For South Koreans, Deployment to Iraq Is a Tough Sell Seoul has pledged to send 3,600 troops. But violence and the Abu Ghraib prison scandal are turning the public against the mission. (LA Times)



Pakistan Plotter in Pearl Murder Linked to Bombing Official says plotter in Pearl murder linked to bid to assassinate Pakistani leader. (AP)

U.S. White House Divided Over Terror Alert The FBI and Justice Department insist that warning the public about a possibly devastating terror attack in this country was justified by intelligence and may avert a repeat of the Sept. 11 attacks. But some Bush administration officials and lawmakers aren't so sure.(AP)

Saudi with Suspected 9/11 Ties Arrested in Calif. A Saudi Arabian national who is believed to have roomed with a friend of two of the Sept. 11 hijackers was arrested on Thursday on immigration violations, U.S. authorities said. (Reuters)

Holiday Airport Security Stepped Up The federal official in charge of the nation's airports said Friday security has been ``stepped up a notch'' in the face of renewed terror warnings this holiday weekend and said authorities are asking the public to be vigilant. (AP)

U.K. U.S. Seeks Extradition of Radical Cleric U.S. evidence in cleric case unavailable to British investigators, minister says. (AP)

Indictment: United States v. Mustafa Kamel Mustafa a/k/a Abu Hamza al-Masri (Findlaw)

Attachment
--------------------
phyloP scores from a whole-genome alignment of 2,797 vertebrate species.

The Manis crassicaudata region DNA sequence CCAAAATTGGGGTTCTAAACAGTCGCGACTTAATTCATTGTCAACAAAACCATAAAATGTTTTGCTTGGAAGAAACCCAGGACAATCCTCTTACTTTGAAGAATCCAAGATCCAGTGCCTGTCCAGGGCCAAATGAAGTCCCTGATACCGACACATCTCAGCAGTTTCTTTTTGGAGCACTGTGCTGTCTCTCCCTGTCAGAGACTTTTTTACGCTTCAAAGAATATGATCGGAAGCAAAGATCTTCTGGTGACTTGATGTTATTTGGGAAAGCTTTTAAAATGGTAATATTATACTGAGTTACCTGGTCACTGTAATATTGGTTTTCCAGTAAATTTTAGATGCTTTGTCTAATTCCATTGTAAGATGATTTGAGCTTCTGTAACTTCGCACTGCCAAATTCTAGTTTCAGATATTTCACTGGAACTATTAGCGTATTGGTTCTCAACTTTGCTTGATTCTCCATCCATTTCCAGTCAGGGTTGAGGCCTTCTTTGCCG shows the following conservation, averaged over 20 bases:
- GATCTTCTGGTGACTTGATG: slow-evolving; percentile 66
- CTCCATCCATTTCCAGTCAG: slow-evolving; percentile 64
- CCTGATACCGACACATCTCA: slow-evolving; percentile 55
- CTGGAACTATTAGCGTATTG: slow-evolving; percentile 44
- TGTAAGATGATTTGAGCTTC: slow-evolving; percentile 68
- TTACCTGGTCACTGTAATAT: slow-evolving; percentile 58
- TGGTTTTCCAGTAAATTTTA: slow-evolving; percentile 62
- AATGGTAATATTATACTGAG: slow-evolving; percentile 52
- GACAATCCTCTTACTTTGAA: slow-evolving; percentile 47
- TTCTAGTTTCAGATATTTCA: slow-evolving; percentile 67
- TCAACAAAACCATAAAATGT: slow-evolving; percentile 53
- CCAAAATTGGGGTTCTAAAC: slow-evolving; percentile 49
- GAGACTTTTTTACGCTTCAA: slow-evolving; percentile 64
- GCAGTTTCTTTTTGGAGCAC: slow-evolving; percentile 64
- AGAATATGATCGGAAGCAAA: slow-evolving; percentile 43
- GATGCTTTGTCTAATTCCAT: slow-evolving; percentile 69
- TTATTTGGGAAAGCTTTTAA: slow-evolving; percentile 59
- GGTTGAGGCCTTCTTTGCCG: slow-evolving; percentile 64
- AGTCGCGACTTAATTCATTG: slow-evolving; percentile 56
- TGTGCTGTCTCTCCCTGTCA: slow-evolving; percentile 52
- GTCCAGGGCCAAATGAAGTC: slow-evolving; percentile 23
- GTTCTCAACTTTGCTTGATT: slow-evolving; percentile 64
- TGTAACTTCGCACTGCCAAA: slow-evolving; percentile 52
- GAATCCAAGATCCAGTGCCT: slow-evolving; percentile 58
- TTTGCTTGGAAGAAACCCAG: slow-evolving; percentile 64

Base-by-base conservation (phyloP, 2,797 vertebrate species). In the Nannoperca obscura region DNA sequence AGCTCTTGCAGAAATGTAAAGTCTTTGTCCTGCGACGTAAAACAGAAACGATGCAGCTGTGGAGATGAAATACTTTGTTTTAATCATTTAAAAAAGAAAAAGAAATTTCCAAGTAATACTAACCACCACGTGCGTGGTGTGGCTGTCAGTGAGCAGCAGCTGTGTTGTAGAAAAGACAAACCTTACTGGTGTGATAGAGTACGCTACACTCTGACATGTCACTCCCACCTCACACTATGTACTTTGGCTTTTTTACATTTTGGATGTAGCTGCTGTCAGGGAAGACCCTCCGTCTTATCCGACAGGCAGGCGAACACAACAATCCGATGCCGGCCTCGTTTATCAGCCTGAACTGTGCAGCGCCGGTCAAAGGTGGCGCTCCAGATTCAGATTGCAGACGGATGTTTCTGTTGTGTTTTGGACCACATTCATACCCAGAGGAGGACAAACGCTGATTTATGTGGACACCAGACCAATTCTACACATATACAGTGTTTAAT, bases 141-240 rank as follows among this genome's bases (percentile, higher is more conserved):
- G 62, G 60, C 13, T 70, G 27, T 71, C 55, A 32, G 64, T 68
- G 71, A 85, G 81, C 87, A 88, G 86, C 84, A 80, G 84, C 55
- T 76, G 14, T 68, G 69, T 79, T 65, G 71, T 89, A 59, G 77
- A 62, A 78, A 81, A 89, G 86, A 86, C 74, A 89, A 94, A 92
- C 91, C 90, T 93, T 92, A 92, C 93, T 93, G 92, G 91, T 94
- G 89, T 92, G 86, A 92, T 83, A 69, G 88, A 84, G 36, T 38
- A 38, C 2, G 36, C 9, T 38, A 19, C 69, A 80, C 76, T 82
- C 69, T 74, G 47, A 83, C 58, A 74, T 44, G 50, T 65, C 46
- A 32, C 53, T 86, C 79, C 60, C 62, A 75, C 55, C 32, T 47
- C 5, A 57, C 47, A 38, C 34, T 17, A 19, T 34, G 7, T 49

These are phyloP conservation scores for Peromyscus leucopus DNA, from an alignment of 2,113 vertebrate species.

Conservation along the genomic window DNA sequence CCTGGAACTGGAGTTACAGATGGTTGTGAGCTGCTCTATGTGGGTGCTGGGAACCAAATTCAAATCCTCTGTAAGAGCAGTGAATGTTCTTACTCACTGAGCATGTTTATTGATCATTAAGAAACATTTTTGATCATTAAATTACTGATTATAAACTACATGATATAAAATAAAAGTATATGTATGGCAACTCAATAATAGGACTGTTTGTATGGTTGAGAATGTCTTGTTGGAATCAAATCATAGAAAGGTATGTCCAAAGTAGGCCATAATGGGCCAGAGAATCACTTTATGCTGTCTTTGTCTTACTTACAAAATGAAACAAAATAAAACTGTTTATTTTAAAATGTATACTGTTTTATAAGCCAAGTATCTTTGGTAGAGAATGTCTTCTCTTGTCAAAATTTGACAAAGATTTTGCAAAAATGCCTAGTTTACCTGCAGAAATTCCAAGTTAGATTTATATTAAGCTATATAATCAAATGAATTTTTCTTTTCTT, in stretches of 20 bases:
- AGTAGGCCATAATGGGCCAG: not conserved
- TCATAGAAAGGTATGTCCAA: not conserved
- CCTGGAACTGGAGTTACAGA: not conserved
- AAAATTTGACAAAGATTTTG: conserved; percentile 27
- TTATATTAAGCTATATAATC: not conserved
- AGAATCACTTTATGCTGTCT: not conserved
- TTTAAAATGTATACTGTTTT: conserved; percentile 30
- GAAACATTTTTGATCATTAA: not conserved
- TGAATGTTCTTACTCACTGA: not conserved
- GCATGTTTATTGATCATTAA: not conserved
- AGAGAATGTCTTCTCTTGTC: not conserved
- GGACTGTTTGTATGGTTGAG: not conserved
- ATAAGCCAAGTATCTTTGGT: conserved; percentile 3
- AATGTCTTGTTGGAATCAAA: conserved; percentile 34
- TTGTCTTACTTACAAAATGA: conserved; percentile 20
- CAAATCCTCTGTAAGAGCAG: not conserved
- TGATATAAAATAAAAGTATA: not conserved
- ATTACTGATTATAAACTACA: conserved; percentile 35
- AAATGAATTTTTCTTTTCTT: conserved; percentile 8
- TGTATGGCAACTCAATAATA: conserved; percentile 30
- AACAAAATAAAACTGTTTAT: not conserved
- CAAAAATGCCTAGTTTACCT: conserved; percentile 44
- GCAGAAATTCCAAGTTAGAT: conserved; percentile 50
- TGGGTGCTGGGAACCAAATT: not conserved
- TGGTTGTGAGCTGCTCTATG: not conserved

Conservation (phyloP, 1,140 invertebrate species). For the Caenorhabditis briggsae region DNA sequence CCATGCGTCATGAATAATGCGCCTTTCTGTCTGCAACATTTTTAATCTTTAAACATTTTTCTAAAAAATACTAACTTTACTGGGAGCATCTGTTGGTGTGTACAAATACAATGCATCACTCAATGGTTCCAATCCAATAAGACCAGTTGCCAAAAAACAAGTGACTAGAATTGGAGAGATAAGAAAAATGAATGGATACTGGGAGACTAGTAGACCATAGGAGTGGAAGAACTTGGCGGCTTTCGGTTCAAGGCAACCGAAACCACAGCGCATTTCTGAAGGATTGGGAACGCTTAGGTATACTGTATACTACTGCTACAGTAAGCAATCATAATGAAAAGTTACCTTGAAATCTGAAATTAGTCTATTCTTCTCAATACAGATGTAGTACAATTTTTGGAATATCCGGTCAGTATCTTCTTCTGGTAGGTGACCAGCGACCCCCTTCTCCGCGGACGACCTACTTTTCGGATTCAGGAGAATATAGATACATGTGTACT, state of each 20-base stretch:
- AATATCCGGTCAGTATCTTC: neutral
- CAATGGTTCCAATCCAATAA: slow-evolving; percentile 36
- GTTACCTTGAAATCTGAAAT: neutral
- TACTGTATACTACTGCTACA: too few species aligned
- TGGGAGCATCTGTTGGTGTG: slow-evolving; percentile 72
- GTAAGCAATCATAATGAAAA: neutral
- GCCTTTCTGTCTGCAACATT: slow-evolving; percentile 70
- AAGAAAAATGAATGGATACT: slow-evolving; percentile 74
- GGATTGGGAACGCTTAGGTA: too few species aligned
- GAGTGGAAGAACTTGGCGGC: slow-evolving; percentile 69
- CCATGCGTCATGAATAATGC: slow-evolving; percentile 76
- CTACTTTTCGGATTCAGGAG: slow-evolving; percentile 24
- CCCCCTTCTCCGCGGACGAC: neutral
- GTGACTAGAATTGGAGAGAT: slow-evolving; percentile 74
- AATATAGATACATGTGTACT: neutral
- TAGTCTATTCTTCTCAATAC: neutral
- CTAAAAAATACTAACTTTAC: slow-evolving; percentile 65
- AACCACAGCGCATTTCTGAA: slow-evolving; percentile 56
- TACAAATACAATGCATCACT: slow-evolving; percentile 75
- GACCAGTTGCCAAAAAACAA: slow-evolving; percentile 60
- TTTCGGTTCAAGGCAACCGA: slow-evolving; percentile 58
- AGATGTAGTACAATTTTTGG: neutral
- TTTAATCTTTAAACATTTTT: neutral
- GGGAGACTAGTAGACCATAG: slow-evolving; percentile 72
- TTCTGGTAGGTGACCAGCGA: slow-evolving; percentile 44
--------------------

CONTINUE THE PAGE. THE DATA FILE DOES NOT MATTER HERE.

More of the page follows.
Profile: Abu Hamza Sheikh Abu Hamza al-Masri is one of the most distinctive radical Islamic figures in Britain. (BBC)

Saudi Arabia 2 Surrender, Another Hurt in Shootout Two suspected terrorists were arrested and another suffered leg injuries during a shootout with police early Wednesday in Derieya province, 20 kilometers north of Riyadh. (Arab News)

Turkey U.S. Issues Terrorism Alert Over June NATO Summit in Turkey The U.S. issued an alert for its citizens visiting Turkey during next month's summit in Istanbul of the North Atlantic Treaty Organization, saying it may be the focus of terrorist attacks. (Bloomberg)

Yemen USS Cole Trial Postponed Due to Differences with U.S. The trial of the suspects believed involved in the attack on the USS Cole will be postponed because of differences between Yemen and the U.S., sources told Elaph. While Yemen wants to begin the trial, the U.S. authorities, according to the sources, believe the files are not ready yet and are pressuring Yemen to postpone it. The Yemeni interior minister had announced in parliament last week that two of the suspects are in U.S. custody, including Abdel Rehim Al Nasheri, who was handed over to the U.S. after being arrested by an Arab Gulf country. (Elaph)

Guantanamo Bid to free Guantanamo Britons A new bid to secure the release of two Britons held at Guantanamo Bay has been launched at the High Court. (BBC)